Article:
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Busselton is a bustling city on the west coast of Australia, a few hours’ drive south from Perth, in an enclosed cove. It is surrounded by beautiful waters, golden sand beaches and state forests. Life in Busselton revolves around the harbour and pier. The 1.8-kilometre long jetty is the centrepiece for the waterfront precinct. The jetty is heritage listed and the longest wooden-piled jetty in the Southern Hemisphere. The Busselton Jetty is worth seeing just on its own, with beautiful waters and fishing on offer. The jetty is even fixed with a solar-powered train that can speed you along to the underwater observatory at the other end—one of only six currently operational in the world. See the fish that make the waters of Busselton their home. There are eleven viewing windows 8 metres under the water, and over 300 marine species have been counted beneath the jetty.
While at the jetty we recommend visiting the Interpretive Centre & Museum, found at the start of the jetty. Browse the gift shop and learn the history of the jetty and city through interactive and immersive displays. The museum is free and open 7 days a week.
In Busselton Bay, you can also book the popular whale watching tours. Across the bay, there are multiple locations you can drive to that offer different tour packages. From June to December, numerous species of whale pass by Busselton. It is one of the best locations on earth to get an up-close look at these mammals. Humpback, Minke, Blue and Southern Right whales all make the journey through the waters off the coast of Western Australia.
Busselton is a gateway to the Margaret River wine region. Although a small producer of wine in Australia, what the region lacks in quantity, it makes up for in quality, with 20% of Australia’s premium wine being produced in this region. You have your pick of the bunch with 90 cellar doors in the region, all within a short driving distance of Busselton. Stay at the vineyards for a few days with many accommodation options available. Over 200 vineyards surround Busselton, producing their specialities of Semillon, Chardonnay, Cabernet Sauvignon, and Sauvignon Blanc. The wine region runs from Leeuwin on the bottom to Naturaliste and Busselton at the top. Bordered by multiple state forests such as the Blackwood State Forest, the South Blackwood State Forest, the Blackwood River National Park, Whicher National Park and more, it makes for a lovely driving experience. It really is an incredible region as the most isolated wine region on earth, with over 200 wineries and over 5,000 hectares of land dedicated to producing wine, all right on Busselton’s doorstep. Remember to always drink responsibly, and never drink and drive.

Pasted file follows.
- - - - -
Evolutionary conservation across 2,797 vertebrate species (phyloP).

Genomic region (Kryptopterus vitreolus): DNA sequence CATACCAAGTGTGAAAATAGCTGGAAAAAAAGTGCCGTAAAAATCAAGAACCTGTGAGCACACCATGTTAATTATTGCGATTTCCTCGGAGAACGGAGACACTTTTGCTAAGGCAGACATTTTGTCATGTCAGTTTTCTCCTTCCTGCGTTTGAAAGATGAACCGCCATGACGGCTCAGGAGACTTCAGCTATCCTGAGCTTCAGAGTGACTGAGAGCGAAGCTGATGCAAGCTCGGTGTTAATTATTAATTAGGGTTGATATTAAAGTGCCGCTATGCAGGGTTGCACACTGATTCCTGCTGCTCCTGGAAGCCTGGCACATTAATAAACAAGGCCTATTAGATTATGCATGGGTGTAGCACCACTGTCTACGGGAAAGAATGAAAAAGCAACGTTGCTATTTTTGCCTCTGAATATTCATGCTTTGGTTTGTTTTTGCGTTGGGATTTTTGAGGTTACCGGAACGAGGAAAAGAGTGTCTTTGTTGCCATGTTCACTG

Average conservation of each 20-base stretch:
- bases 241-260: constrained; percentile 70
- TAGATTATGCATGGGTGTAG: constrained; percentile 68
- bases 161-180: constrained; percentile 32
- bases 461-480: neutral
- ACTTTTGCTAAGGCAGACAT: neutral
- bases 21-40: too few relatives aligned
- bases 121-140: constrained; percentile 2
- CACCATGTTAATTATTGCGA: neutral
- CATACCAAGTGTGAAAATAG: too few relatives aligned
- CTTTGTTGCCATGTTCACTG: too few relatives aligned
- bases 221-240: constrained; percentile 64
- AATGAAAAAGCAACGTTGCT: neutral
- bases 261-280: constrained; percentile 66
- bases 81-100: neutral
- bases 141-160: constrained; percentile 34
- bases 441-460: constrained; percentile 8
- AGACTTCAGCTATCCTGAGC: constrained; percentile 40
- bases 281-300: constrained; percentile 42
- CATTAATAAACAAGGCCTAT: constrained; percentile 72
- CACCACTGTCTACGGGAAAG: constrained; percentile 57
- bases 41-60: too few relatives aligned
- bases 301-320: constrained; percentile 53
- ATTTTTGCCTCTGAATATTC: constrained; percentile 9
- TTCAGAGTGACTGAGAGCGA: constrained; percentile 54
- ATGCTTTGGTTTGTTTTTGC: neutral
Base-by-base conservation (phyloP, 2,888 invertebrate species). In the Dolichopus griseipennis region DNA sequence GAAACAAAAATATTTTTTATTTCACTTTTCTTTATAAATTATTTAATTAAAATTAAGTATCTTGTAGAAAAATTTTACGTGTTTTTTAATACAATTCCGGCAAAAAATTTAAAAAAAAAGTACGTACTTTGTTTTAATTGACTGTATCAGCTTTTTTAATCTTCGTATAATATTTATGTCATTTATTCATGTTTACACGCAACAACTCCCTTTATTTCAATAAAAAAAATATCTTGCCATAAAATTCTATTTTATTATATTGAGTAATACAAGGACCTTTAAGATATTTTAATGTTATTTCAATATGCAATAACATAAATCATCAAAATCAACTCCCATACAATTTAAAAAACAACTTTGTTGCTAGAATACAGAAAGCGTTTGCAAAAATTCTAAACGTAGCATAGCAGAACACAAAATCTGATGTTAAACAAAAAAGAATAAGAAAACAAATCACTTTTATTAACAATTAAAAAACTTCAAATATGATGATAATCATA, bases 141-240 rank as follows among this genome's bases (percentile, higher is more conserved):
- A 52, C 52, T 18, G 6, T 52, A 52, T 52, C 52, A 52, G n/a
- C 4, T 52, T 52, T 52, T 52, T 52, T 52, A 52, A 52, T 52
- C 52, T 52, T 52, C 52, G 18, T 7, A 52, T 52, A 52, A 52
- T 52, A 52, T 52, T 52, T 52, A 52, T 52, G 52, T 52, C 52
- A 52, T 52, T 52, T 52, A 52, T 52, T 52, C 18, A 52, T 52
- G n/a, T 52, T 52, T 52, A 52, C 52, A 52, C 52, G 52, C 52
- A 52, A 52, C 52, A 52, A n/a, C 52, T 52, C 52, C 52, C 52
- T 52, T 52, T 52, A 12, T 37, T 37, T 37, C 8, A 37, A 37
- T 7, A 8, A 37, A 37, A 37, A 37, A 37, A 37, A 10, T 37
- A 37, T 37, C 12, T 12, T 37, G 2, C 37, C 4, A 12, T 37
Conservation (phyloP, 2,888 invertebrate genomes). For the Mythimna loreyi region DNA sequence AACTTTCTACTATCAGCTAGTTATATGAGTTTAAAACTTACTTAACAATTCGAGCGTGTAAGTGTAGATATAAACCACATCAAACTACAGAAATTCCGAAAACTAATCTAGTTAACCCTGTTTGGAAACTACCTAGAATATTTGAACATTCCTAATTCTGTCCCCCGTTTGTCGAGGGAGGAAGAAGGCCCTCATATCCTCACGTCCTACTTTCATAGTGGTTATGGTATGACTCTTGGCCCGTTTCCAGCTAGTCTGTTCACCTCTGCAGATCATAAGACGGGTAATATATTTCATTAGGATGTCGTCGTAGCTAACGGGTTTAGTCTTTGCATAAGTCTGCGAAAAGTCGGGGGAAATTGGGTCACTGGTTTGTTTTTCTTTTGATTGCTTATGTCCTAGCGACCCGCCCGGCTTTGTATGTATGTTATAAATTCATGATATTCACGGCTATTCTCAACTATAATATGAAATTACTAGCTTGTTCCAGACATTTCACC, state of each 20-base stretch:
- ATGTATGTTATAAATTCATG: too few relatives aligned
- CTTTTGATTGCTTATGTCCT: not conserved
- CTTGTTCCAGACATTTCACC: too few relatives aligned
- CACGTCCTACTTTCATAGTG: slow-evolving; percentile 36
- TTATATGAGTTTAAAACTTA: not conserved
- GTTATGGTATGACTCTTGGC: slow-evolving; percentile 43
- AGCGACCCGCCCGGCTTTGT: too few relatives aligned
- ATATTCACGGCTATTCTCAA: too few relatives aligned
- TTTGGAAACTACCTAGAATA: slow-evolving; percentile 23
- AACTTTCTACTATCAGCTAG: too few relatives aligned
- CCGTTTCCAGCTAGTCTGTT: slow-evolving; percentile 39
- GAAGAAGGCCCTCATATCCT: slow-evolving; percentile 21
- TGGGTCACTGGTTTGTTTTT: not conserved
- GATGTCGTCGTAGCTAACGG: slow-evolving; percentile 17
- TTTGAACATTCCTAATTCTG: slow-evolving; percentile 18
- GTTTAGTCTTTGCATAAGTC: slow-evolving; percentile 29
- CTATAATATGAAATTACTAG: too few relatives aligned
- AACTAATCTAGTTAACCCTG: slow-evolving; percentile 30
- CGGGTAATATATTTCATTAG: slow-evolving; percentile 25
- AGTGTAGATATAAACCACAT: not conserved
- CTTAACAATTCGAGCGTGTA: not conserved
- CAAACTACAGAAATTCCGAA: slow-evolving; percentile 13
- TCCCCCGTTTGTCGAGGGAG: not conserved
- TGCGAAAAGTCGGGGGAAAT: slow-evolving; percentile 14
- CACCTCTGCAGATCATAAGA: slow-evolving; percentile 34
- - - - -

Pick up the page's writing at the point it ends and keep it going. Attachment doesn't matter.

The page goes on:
There are many fantastic options to eat and drink in Busselton. With fine-dining establishments as well as bars, cafes, bakeries, and pubs utilising the incredible local produce, you’ll want to get out and stretch your legs. Aside from walking around the many wineries and vineyards in the region, there are also dedicated walking trails in many state forests and national parks.
Head to Tuart Forest National Park, home to giant tuart trees, a type of giant eucalypt. The park is the largest tuart forest in the world and home to the endangered Western ringtail possum. The possum Night Spotlighting Trail is an easy 1.5 kilometre walk and a self-guided experience. It is designed to be walked at night as this is when the possum is active but can be walked during the day. The Tuart Forest National Park is a 20-minute drive east of Busselton.